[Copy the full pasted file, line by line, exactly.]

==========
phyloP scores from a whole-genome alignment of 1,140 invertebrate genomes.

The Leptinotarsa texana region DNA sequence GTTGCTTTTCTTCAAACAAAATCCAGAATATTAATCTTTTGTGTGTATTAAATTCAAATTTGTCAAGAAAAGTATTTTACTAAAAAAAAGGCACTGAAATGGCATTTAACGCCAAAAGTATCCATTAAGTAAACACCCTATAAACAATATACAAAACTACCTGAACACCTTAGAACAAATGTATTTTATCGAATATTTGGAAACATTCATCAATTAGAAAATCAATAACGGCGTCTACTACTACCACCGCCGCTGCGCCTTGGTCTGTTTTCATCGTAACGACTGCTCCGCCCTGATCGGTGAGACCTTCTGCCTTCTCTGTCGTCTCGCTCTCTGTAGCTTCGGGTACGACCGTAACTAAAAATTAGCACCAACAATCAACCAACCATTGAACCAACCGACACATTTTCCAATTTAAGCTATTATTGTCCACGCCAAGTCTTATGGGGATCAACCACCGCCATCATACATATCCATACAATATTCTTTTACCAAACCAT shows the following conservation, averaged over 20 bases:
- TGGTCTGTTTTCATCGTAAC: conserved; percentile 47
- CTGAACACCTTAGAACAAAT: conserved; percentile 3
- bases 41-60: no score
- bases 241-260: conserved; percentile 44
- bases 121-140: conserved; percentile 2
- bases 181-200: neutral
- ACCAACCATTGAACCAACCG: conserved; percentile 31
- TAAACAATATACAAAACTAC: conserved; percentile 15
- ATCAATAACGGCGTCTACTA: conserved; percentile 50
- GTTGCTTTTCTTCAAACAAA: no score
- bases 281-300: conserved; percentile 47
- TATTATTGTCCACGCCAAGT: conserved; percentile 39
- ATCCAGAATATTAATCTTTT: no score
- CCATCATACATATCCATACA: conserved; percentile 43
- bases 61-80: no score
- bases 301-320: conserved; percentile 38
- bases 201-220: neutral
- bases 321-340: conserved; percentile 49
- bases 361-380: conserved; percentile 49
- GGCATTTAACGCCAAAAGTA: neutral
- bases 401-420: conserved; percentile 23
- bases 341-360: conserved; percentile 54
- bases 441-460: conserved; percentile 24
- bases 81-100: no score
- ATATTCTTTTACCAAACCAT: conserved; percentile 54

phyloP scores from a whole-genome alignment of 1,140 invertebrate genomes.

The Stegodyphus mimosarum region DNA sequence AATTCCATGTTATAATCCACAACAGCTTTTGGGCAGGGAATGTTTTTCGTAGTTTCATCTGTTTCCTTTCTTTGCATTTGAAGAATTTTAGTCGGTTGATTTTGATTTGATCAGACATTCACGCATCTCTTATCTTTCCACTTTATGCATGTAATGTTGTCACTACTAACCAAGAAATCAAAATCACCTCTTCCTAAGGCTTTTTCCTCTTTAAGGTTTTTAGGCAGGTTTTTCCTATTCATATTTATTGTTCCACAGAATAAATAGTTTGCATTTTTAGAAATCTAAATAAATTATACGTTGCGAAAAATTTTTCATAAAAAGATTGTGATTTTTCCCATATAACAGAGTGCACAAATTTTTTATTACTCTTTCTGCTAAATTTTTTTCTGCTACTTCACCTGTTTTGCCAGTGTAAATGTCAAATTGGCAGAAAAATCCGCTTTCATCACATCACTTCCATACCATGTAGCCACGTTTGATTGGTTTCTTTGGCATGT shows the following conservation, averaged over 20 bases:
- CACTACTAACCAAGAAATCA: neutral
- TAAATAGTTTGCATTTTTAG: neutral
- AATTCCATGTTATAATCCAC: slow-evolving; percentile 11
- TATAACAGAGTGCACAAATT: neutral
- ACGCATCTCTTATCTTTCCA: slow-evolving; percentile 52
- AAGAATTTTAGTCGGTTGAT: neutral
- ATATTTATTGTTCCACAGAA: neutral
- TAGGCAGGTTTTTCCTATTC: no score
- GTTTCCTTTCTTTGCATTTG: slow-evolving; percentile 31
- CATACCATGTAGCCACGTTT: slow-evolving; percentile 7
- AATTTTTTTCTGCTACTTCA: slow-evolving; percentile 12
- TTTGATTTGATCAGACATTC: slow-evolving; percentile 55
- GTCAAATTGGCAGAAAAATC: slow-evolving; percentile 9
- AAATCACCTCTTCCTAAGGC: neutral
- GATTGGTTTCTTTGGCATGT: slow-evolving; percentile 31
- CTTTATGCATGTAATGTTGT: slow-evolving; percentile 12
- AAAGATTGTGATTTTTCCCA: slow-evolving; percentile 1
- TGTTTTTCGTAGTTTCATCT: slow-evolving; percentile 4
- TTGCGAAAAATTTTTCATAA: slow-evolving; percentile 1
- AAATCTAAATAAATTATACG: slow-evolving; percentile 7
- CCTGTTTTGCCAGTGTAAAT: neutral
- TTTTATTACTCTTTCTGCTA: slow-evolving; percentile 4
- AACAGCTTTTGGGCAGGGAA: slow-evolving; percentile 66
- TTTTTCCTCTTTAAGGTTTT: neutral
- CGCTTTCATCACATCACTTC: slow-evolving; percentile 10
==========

phyloP scores from a whole-genome alignment of 1,140 invertebrate genomes.

The Leptinotarsa texana region DNA sequence GTTGCTTTTCTTCAAACAAAATCCAGAATATTAATCTTTTGTGTGTATTAAATTCAAATTTGTCAAGAAAAGTATTTTACTAAAAAAAAGGCACTGAAATGGCATTTAACGCCAAAAGTATCCATTAAGTAAACACCCTATAAACAATATACAAAACTACCTGAACACCTTAGAACAAATGTATTTTATCGAATATTTGGAAACATTCATCAATTAGAAAATCAATAACGGCGTCTACTACTACCACCGCCGCTGCGCCTTGGTCTGTTTTCATCGTAACGACTGCTCCGCCCTGATCGGTGAGACCTTCTGCCTTCTCTGTCGTCTCGCTCTCTGTAGCTTCGGGTACGACCGTAACTAAAAATTAGCACCAACAATCAACCAACCATTGAACCAACCGACACATTTTCCAATTTAAGCTATTATTGTCCACGCCAAGTCTTATGGGGATCAACCACCGCCATCATACATATCCATACAATATTCTTTTACCAAACCAT shows the following conservation, averaged over 20 bases:
- TGGTCTGTTTTCATCGTAAC: conserved; percentile 47
- CTGAACACCTTAGAACAAAT: conserved; percentile 3
- bases 41-60: no score
- bases 241-260: conserved; percentile 44
- bases 121-140: conserved; percentile 2
- bases 181-200: neutral
- ACCAACCATTGAACCAACCG: conserved; percentile 31
- TAAACAATATACAAAACTAC: conserved; percentile 15
- ATCAATAACGGCGTCTACTA: conserved; percentile 50
- GTTGCTTTTCTTCAAACAAA: no score
- bases 281-300: conserved; percentile 47
- TATTATTGTCCACGCCAAGT: conserved; percentile 39
- ATCCAGAATATTAATCTTTT: no score
- CCATCATACATATCCATACA: conserved; percentile 43
- bases 61-80: no score
- bases 301-320: conserved; percentile 38
- bases 201-220: neutral
- bases 321-340: conserved; percentile 49
- bases 361-380: conserved; percentile 49
- GGCATTTAACGCCAAAAGTA: neutral
- bases 401-420: conserved; percentile 23
- bases 341-360: conserved; percentile 54
- bases 441-460: conserved; percentile 24
- bases 81-100: no score
- ATATTCTTTTACCAAACCAT: conserved; percentile 54

phyloP scores from a whole-genome alignment of 1,140 invertebrate genomes.

The Stegodyphus mimosarum region DNA sequence AATTCCATGTTATAATCCACAACAGCTTTTGGGCAGGGAATGTTTTTCGTAGTTTCATCTGTTTCCTTTCTTTGCATTTGAAGAATTTTAGTCGGTTGATTTTGATTTGATCAGACATTCACGCATCTCTTATCTTTCCACTTTATGCATGTAATGTTGTCACTACTAACCAAGAAATCAAAATCACCTCTTCCTAAGGCTTTTTCCTCTTTAAGGTTTTTAGGCAGGTTTTTCCTATTCATATTTATTGTTCCACAGAATAAATAGTTTGCATTTTTAGAAATCTAAATAAATTATACGTTGCGAAAAATTTTTCATAAAAAGATTGTGATTTTTCCCATATAACAGAGTGCACAAATTTTTTATTACTCTTTCTGCTAAATTTTTTTCTGCTACTTCACCTGTTTTGCCAGTGTAAATGTCAAATTGGCAGAAAAATCCGCTTTCATCACATCACTTCCATACCATGTAGCCACGTTTGATTGGTTTCTTTGGCATGT shows the following conservation, averaged over 20 bases:
- CACTACTAACCAAGAAATCA: neutral
- TAAATAGTTTGCATTTTTAG: neutral
- AATTCCATGTTATAATCCAC: slow-evolving; percentile 11
- TATAACAGAGTGCACAAATT: neutral
- ACGCATCTCTTATCTTTCCA: slow-evolving; percentile 52
- AAGAATTTTAGTCGGTTGAT: neutral
- ATATTTATTGTTCCACAGAA: neutral
- TAGGCAGGTTTTTCCTATTC: no score
- GTTTCCTTTCTTTGCATTTG: slow-evolving; percentile 31
- CATACCATGTAGCCACGTTT: slow-evolving; percentile 7
- AATTTTTTTCTGCTACTTCA: slow-evolving; percentile 12
- TTTGATTTGATCAGACATTC: slow-evolving; percentile 55
- GTCAAATTGGCAGAAAAATC: slow-evolving; percentile 9
- AAATCACCTCTTCCTAAGGC: neutral
- GATTGGTTTCTTTGGCATGT: slow-evolving; percentile 31
- CTTTATGCATGTAATGTTGT: slow-evolving; percentile 12
- AAAGATTGTGATTTTTCCCA: slow-evolving; percentile 1
- TGTTTTTCGTAGTTTCATCT: slow-evolving; percentile 4
- TTGCGAAAAATTTTTCATAA: slow-evolving; percentile 1
- AAATCTAAATAAATTATACG: slow-evolving; percentile 7
- CCTGTTTTGCCAGTGTAAAT: neutral
- TTTTATTACTCTTTCTGCTA: slow-evolving; percentile 4
- AACAGCTTTTGGGCAGGGAA: slow-evolving; percentile 66
- TTTTTCCTCTTTAAGGTTTT: neutral
- CGCTTTCATCACATCACTTC: slow-evolving; percentile 10